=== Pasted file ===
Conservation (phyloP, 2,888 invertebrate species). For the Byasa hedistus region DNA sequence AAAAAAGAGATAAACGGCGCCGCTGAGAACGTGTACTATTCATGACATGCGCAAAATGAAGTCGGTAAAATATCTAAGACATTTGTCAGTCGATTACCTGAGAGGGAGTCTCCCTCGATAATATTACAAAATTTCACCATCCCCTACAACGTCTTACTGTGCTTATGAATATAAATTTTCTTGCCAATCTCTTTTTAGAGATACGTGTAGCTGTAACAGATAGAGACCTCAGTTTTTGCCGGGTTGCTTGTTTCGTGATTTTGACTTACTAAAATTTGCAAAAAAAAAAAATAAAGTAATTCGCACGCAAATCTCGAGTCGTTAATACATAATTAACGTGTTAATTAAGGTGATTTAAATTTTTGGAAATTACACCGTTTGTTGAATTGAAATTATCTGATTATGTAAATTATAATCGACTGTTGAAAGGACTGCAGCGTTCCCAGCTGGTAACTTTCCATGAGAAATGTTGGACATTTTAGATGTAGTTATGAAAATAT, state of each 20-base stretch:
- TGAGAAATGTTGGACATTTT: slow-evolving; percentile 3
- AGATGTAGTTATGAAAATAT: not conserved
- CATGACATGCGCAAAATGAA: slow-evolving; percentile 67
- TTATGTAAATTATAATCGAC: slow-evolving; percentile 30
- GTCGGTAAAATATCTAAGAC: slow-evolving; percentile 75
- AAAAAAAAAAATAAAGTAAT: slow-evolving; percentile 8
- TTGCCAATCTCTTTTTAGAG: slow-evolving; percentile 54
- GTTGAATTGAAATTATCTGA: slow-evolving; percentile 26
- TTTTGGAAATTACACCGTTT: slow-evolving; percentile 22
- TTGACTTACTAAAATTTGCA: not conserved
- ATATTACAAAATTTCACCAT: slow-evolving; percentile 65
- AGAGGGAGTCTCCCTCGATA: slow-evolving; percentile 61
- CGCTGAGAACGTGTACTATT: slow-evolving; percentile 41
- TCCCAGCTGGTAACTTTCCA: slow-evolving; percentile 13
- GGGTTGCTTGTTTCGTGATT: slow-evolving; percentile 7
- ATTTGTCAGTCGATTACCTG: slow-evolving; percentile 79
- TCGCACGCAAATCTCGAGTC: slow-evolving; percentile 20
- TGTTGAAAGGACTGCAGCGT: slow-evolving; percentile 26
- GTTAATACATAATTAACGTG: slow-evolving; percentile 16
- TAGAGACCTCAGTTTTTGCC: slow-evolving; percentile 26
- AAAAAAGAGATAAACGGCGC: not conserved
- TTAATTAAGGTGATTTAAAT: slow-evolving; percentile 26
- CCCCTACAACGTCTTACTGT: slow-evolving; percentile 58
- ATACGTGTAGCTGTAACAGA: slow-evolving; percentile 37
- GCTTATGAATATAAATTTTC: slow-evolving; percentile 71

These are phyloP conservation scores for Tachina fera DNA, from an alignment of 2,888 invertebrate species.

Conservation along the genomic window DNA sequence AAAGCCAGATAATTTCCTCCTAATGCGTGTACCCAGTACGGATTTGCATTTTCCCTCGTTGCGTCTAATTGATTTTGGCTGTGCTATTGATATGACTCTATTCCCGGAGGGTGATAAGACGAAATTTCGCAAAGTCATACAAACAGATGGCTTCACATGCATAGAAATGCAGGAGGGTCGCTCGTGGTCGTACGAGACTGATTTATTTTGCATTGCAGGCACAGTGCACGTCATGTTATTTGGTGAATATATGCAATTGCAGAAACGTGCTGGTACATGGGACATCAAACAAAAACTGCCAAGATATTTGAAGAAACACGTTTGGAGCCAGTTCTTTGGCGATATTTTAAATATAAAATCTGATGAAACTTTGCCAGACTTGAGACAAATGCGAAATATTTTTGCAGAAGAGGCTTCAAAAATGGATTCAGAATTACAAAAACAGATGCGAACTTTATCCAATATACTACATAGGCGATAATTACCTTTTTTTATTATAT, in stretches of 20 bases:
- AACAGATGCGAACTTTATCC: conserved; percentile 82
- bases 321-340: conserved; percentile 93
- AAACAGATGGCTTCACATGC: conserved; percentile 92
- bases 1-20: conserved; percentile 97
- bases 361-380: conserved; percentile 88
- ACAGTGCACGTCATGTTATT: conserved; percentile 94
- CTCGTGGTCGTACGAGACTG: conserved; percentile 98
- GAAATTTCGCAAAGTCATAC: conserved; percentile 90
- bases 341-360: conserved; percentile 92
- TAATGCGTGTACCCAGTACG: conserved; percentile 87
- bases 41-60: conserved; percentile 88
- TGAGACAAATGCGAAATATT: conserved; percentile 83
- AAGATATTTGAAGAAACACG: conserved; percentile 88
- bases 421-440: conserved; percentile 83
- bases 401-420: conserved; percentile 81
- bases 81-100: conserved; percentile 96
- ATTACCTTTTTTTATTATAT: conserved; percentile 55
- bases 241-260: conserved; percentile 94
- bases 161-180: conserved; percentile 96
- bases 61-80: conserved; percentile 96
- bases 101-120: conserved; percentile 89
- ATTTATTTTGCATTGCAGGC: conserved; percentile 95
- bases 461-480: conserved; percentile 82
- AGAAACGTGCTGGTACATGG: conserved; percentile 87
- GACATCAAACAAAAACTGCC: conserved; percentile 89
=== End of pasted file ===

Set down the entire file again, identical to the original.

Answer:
Conservation (phyloP, 2,888 invertebrate species). For the Byasa hedistus region DNA sequence AAAAAAGAGATAAACGGCGCCGCTGAGAACGTGTACTATTCATGACATGCGCAAAATGAAGTCGGTAAAATATCTAAGACATTTGTCAGTCGATTACCTGAGAGGGAGTCTCCCTCGATAATATTACAAAATTTCACCATCCCCTACAACGTCTTACTGTGCTTATGAATATAAATTTTCTTGCCAATCTCTTTTTAGAGATACGTGTAGCTGTAACAGATAGAGACCTCAGTTTTTGCCGGGTTGCTTGTTTCGTGATTTTGACTTACTAAAATTTGCAAAAAAAAAAAATAAAGTAATTCGCACGCAAATCTCGAGTCGTTAATACATAATTAACGTGTTAATTAAGGTGATTTAAATTTTTGGAAATTACACCGTTTGTTGAATTGAAATTATCTGATTATGTAAATTATAATCGACTGTTGAAAGGACTGCAGCGTTCCCAGCTGGTAACTTTCCATGAGAAATGTTGGACATTTTAGATGTAGTTATGAAAATAT, state of each 20-base stretch:
- TGAGAAATGTTGGACATTTT: slow-evolving; percentile 3
- AGATGTAGTTATGAAAATAT: not conserved
- CATGACATGCGCAAAATGAA: slow-evolving; percentile 67
- TTATGTAAATTATAATCGAC: slow-evolving; percentile 30
- GTCGGTAAAATATCTAAGAC: slow-evolving; percentile 75
- AAAAAAAAAAATAAAGTAAT: slow-evolving; percentile 8
- TTGCCAATCTCTTTTTAGAG: slow-evolving; percentile 54
- GTTGAATTGAAATTATCTGA: slow-evolving; percentile 26
- TTTTGGAAATTACACCGTTT: slow-evolving; percentile 22
- TTGACTTACTAAAATTTGCA: not conserved
- ATATTACAAAATTTCACCAT: slow-evolving; percentile 65
- AGAGGGAGTCTCCCTCGATA: slow-evolving; percentile 61
- CGCTGAGAACGTGTACTATT: slow-evolving; percentile 41
- TCCCAGCTGGTAACTTTCCA: slow-evolving; percentile 13
- GGGTTGCTTGTTTCGTGATT: slow-evolving; percentile 7
- ATTTGTCAGTCGATTACCTG: slow-evolving; percentile 79
- TCGCACGCAAATCTCGAGTC: slow-evolving; percentile 20
- TGTTGAAAGGACTGCAGCGT: slow-evolving; percentile 26
- GTTAATACATAATTAACGTG: slow-evolving; percentile 16
- TAGAGACCTCAGTTTTTGCC: slow-evolving; percentile 26
- AAAAAAGAGATAAACGGCGC: not conserved
- TTAATTAAGGTGATTTAAAT: slow-evolving; percentile 26
- CCCCTACAACGTCTTACTGT: slow-evolving; percentile 58
- ATACGTGTAGCTGTAACAGA: slow-evolving; percentile 37
- GCTTATGAATATAAATTTTC: slow-evolving; percentile 71

These are phyloP conservation scores for Tachina fera DNA, from an alignment of 2,888 invertebrate species.

Conservation along the genomic window DNA sequence AAAGCCAGATAATTTCCTCCTAATGCGTGTACCCAGTACGGATTTGCATTTTCCCTCGTTGCGTCTAATTGATTTTGGCTGTGCTATTGATATGACTCTATTCCCGGAGGGTGATAAGACGAAATTTCGCAAAGTCATACAAACAGATGGCTTCACATGCATAGAAATGCAGGAGGGTCGCTCGTGGTCGTACGAGACTGATTTATTTTGCATTGCAGGCACAGTGCACGTCATGTTATTTGGTGAATATATGCAATTGCAGAAACGTGCTGGTACATGGGACATCAAACAAAAACTGCCAAGATATTTGAAGAAACACGTTTGGAGCCAGTTCTTTGGCGATATTTTAAATATAAAATCTGATGAAACTTTGCCAGACTTGAGACAAATGCGAAATATTTTTGCAGAAGAGGCTTCAAAAATGGATTCAGAATTACAAAAACAGATGCGAACTTTATCCAATATACTACATAGGCGATAATTACCTTTTTTTATTATAT, in stretches of 20 bases:
- AACAGATGCGAACTTTATCC: conserved; percentile 82
- bases 321-340: conserved; percentile 93
- AAACAGATGGCTTCACATGC: conserved; percentile 92
- bases 1-20: conserved; percentile 97
- bases 361-380: conserved; percentile 88
- ACAGTGCACGTCATGTTATT: conserved; percentile 94
- CTCGTGGTCGTACGAGACTG: conserved; percentile 98
- GAAATTTCGCAAAGTCATAC: conserved; percentile 90
- bases 341-360: conserved; percentile 92
- TAATGCGTGTACCCAGTACG: conserved; percentile 87
- bases 41-60: conserved; percentile 88
- TGAGACAAATGCGAAATATT: conserved; percentile 83
- AAGATATTTGAAGAAACACG: conserved; percentile 88
- bases 421-440: conserved; percentile 83
- bases 401-420: conserved; percentile 81
- bases 81-100: conserved; percentile 96
- ATTACCTTTTTTTATTATAT: conserved; percentile 55
- bases 241-260: conserved; percentile 94
- bases 161-180: conserved; percentile 96
- bases 61-80: conserved; percentile 96
- bases 101-120: conserved; percentile 89
- ATTTATTTTGCATTGCAGGC: conserved; percentile 95
- bases 461-480: conserved; percentile 82
- AGAAACGTGCTGGTACATGG: conserved; percentile 87
- GACATCAAACAAAAACTGCC: conserved; percentile 89